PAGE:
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Smart Buildings & Communities
Even as the simpler node of the grid, the building is a very complex entity. It integrates a large amount of sources, technologies, energy flows, energy strategies, interlinked with a local district, connected to an extended urban context and to the macro – grid itself. Smart buildings are a major sector where match the EU targets for 2020 and over. It accounts for about 40% of overall energy consumption in Europe and for the biggest contribution to the global warming (41,5% in Europe and 48% in US, where buildings are consuming 78% of overall energy produced by power plants).
Over time, each of the components inside a building has been developed and improved, allowing modern-day building owners to select lighting, security, heating, ventilation and air conditioning systems independently, as if they were putting together a home entertainment system.
Today it is important to look outside the four walls and consider the impact of buildings on the electrical grid and the global environment. To meet these objectives, it is not enough for a building to simply contain the systems that provide comfort, light and safety. Buildings of the future must connect the various pieces in an integrated, dynamic and functional way. This vision is a building that seamlessly fulfills its mission while minimizing energy cost, supporting a robust electric grid and mitigating environmental impact. The advantages extend well beyond the building itself, allowing the electric grid to become more robust and reliable. Society’s carbon footprint could be minimized thanks to the usage of renewable energy sources to provide the power, balanced with a network of information that matches demand with variable supply on a minute-by-minute basis. These benefits are not temporary, but extend throughout the entire lifetime of the building, from modeling and design to renovation and beyond.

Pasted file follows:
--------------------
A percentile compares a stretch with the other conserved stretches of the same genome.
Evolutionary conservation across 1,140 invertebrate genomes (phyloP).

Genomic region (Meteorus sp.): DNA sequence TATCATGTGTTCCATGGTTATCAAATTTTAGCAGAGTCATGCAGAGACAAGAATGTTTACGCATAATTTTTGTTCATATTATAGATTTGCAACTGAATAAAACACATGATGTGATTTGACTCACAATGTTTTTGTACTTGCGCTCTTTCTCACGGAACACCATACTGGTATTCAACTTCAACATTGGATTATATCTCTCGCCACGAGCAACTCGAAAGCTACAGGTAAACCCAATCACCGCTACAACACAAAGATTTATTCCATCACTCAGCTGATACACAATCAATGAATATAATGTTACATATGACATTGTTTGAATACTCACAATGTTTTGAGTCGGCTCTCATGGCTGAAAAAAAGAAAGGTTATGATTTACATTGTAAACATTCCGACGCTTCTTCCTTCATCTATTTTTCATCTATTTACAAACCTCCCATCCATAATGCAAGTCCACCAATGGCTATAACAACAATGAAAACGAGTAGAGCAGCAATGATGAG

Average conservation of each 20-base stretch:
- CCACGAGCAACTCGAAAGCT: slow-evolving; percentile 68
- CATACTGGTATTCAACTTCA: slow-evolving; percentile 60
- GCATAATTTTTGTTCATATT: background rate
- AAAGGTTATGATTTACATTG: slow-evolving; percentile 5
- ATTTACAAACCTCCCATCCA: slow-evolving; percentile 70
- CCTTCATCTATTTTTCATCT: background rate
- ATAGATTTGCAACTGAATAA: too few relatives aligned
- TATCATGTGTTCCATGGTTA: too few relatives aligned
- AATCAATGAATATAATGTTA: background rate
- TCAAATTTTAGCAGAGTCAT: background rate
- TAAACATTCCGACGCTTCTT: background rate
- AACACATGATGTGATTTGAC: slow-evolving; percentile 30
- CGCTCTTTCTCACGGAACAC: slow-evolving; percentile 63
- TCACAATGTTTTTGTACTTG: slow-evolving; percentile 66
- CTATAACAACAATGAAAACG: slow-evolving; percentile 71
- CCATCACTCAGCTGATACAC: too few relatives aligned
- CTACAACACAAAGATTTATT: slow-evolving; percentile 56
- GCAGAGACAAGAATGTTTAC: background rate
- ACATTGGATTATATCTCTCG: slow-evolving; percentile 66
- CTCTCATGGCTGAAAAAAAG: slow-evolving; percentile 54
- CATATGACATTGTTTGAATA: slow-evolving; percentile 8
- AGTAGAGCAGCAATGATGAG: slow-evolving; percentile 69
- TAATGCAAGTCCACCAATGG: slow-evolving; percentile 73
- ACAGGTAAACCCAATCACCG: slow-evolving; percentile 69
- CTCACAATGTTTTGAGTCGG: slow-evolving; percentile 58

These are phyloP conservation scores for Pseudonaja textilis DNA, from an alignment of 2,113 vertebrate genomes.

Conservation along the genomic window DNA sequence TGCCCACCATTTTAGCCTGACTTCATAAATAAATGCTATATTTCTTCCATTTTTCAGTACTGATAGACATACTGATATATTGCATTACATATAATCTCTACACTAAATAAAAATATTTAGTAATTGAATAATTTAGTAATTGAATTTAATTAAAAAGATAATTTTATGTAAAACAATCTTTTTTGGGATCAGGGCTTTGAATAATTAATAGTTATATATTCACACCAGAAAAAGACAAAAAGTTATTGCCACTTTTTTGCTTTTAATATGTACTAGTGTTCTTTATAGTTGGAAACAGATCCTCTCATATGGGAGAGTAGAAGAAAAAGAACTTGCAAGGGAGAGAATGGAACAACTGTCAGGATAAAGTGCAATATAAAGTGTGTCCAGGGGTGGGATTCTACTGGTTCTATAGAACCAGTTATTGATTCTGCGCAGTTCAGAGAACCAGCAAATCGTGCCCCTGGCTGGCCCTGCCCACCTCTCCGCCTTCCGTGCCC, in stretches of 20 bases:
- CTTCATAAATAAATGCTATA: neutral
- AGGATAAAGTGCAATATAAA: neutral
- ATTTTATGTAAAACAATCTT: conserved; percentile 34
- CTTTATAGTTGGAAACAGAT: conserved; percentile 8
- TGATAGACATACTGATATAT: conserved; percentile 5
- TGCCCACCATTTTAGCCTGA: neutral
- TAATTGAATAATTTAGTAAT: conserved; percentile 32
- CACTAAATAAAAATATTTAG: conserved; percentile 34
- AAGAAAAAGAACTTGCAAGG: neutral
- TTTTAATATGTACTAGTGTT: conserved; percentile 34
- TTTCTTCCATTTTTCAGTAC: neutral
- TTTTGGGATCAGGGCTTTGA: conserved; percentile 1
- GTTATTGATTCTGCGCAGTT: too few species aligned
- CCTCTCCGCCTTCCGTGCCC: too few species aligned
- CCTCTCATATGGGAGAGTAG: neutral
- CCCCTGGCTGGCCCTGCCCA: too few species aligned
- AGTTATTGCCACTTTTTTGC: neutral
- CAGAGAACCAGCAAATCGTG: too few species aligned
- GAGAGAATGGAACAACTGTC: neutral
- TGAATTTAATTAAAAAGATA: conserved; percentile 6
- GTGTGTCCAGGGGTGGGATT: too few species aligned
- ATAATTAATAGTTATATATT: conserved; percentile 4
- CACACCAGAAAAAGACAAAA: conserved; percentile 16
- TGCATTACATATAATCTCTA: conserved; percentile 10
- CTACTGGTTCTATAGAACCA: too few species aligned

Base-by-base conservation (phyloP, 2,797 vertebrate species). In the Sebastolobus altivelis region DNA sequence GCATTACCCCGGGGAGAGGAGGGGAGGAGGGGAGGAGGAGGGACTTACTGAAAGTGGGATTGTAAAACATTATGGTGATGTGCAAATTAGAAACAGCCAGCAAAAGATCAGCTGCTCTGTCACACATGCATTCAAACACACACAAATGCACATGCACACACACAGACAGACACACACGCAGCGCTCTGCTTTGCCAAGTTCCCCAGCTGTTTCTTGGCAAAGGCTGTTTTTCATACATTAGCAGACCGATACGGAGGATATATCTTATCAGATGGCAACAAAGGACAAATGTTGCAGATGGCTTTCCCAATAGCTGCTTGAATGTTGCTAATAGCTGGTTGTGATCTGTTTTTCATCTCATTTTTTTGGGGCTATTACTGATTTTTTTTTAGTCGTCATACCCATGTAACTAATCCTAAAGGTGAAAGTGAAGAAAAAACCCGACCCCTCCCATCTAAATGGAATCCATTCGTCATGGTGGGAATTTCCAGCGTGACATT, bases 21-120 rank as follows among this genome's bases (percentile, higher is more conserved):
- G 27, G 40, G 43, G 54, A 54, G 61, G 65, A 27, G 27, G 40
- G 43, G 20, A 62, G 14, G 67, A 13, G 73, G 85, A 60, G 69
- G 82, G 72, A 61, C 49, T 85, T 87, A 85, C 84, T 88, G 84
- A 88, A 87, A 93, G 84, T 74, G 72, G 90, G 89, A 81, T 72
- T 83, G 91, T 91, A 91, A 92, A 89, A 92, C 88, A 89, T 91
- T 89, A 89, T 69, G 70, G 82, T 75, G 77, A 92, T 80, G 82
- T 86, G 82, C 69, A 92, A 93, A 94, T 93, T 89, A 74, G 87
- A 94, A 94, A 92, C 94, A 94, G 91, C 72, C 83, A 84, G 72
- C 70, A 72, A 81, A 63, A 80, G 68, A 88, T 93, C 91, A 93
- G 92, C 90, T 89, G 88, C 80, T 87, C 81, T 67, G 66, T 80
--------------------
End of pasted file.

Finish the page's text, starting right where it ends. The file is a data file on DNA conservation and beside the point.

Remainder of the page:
ARES aims to define a set of methodologies and technologies to obtain significant improvements of the metrics related to energy consumption in existing public and private buildings and, more in general, in urban districts. In response to the social challenges related to the improvement of energy and environmental performance, ARES is doing R&D activities on:
- ‘dynamic modelling’ of energy systems in order to identify the optimal configuration of the modules to guarantee efficiency and minimal energy loss, combining simulated analysis with experimentally measured data to provide a virtual model of the functioning of the system;
- analysing and forecasting the energy demand, measuring and monitoring energy production to identify energy needs of different locations;
- support the development of new models for planning and optimising energy use from traditional and/or renewable sources, through the realisation of systems for measuring and modelling of the consumption profile;
- promote actions that support the rational use of resources at distributed level, through the implementation of systems that measure, monitor and manage the energy consumption.